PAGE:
The Modern Regime— Volume 1

Author: Hippolyte Adolphe Taine

IV. On Unlimited Universal Suffrage.

How unlimited universal suffrage found its way into local society. - Object and mode of the French legislator.

If the government, in France, does just the opposite, it is at the height of a violent and sudden revolution, forced by the party in power and by popular prejudice, through deductive reasoning, and through contagion. According to revolutionary and French usage, the legislator was bound to institute uniformity and to make things symmetrical; having placed universal suffrage in political society, he was likewise determined to place it in local society. He had been ordered to apply an abstract principle, that is to say, to legislate according to a summary, superficial, and verbal notion which, purposely curtailed and simplified to excess, did not correspond with its aim. He obeyed and did nothing more; he made no effort outside of his instructions. He did not propose to himself to restore local society to its members, to revive it, to make it a living body, capable of spontaneous, co-ordinate, voluntary action, and, to this end, provided with indispensable organs. He did not even take the trouble to imagine, how it really is, I mean by this, complex and diverse and inversely to legislators before 1789, and adversely to legislators before and after 1789 outside of France, against all the teachings of experience, against the evidence of nature, he refused to recognize the fact that, in France, mankind are of two species, the people of the towns and the people of the country, and that, therefore, there are two types of local society, the urban commune and the rural commune. He was not disposed to take this capital difference into consideration; he issued decrees for the Frenchman in general, for the citizen in himself, for fictive men, so reduced that the statute which suits them can nowhere suit the actual and complete man. At one stroke, the legislative shears cut out of the same stuff, according to the same pattern, thirty-six thousand examples of the same coat, one coat indifferently for every commune, whatever its shape, a coat too small for the city and too large for the village, disproportionate in both cases, and useless beforehand, because it could not fit very large bodies, nor very small ones. Nevertheless, once dispatched from Paris, people had to put the coat on and wear it; it must answer for good or for ill, each donning his own for lack of another better adjusted; hence the strangest attitudes for each, and, in the long run, a combination of consequences which neither governors nor the governed had foreseen.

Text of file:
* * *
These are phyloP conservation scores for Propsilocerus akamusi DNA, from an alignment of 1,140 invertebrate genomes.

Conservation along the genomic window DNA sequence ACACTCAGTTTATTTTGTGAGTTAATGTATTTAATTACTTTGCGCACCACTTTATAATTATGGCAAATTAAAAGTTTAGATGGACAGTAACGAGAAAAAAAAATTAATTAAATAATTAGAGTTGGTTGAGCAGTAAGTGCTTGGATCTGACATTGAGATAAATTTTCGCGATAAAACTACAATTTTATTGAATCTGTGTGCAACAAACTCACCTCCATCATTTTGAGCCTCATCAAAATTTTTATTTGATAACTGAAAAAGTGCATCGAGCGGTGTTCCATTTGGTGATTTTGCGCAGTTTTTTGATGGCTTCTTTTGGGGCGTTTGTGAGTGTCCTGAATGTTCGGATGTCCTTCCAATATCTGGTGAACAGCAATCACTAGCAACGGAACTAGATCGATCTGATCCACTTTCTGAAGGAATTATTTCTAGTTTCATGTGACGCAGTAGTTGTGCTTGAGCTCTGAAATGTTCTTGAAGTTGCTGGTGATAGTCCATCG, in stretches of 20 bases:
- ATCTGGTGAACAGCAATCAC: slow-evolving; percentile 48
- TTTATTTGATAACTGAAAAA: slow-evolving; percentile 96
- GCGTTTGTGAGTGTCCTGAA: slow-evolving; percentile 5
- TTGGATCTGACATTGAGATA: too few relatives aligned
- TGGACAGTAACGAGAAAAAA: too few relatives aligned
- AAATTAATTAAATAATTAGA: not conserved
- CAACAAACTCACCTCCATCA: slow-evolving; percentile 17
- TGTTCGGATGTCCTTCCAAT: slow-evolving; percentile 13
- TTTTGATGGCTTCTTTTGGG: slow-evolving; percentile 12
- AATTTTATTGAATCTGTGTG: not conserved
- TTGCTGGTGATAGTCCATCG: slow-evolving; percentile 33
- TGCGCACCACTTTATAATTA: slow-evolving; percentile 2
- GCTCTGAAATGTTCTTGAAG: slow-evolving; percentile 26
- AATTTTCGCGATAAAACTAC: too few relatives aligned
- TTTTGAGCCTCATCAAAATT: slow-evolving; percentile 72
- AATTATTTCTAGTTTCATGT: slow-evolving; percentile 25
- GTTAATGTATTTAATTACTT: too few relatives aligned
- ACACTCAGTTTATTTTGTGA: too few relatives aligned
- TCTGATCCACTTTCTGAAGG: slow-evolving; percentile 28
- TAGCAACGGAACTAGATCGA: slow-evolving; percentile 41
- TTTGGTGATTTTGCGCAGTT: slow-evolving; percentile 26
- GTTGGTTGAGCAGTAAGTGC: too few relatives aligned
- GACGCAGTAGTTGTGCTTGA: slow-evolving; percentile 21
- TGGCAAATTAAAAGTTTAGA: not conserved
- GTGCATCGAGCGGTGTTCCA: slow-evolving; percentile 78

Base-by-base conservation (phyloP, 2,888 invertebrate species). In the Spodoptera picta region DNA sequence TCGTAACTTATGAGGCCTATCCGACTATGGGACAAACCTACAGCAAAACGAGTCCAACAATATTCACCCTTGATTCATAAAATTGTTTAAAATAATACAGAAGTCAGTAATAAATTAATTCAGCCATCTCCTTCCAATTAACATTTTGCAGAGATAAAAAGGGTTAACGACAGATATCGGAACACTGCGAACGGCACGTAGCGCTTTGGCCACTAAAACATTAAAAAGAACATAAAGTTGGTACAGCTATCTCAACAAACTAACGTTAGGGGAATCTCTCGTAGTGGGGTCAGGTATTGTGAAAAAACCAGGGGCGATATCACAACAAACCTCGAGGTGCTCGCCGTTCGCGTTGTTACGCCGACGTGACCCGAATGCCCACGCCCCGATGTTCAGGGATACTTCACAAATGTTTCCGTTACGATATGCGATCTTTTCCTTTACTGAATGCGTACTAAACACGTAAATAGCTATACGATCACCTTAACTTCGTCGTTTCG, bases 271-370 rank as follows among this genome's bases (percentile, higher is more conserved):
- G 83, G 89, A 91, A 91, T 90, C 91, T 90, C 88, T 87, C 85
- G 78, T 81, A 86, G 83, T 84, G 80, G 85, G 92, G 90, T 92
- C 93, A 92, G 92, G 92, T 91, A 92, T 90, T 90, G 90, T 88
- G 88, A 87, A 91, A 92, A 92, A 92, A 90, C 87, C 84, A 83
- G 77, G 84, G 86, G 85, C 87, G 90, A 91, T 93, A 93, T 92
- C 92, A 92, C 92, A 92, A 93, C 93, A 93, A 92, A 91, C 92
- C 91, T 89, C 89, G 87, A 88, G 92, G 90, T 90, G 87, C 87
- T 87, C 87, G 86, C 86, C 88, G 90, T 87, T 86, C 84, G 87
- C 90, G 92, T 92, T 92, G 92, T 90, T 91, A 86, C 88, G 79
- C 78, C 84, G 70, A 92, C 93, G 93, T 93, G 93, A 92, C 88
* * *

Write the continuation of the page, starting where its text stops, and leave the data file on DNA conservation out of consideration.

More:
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Chicago: Hippolyte Adolphe Taine, "IV. On Unlimited Universal Suffrage.," The Modern Regime— Volume 1, ed. Braybrooke, Richard Griffin, Baron, 1783-1853 and trans. Ingram, J. H. (James Henry) in The Modern Regime—Volume 1 (New York: Doubleday, Page, 1909), Original Sources, accessed April 26, 2018,

MLA: Taine, Hippolyte Adolphe. "IV. On Unlimited Universal Suffrage." The Modern Regime— Volume 1, edited by Braybrooke, Richard Griffin, Baron, 1783-1853, and translated by Ingram, J. H. (James Henry), in The Modern Regime—Volume 1, Vol. 36, New York, Doubleday, Page, 1909, Original Sources. 26 Apr. 2018.

Harvard: Taine, HA, 'IV. On Unlimited Universal Suffrage.' in The Modern Regime— Volume 1, ed. and trans. . cited in 1909, The Modern Regime—Volume 1, Doubleday, Page, New York. Original Sources, retrieved 26 April 2018, from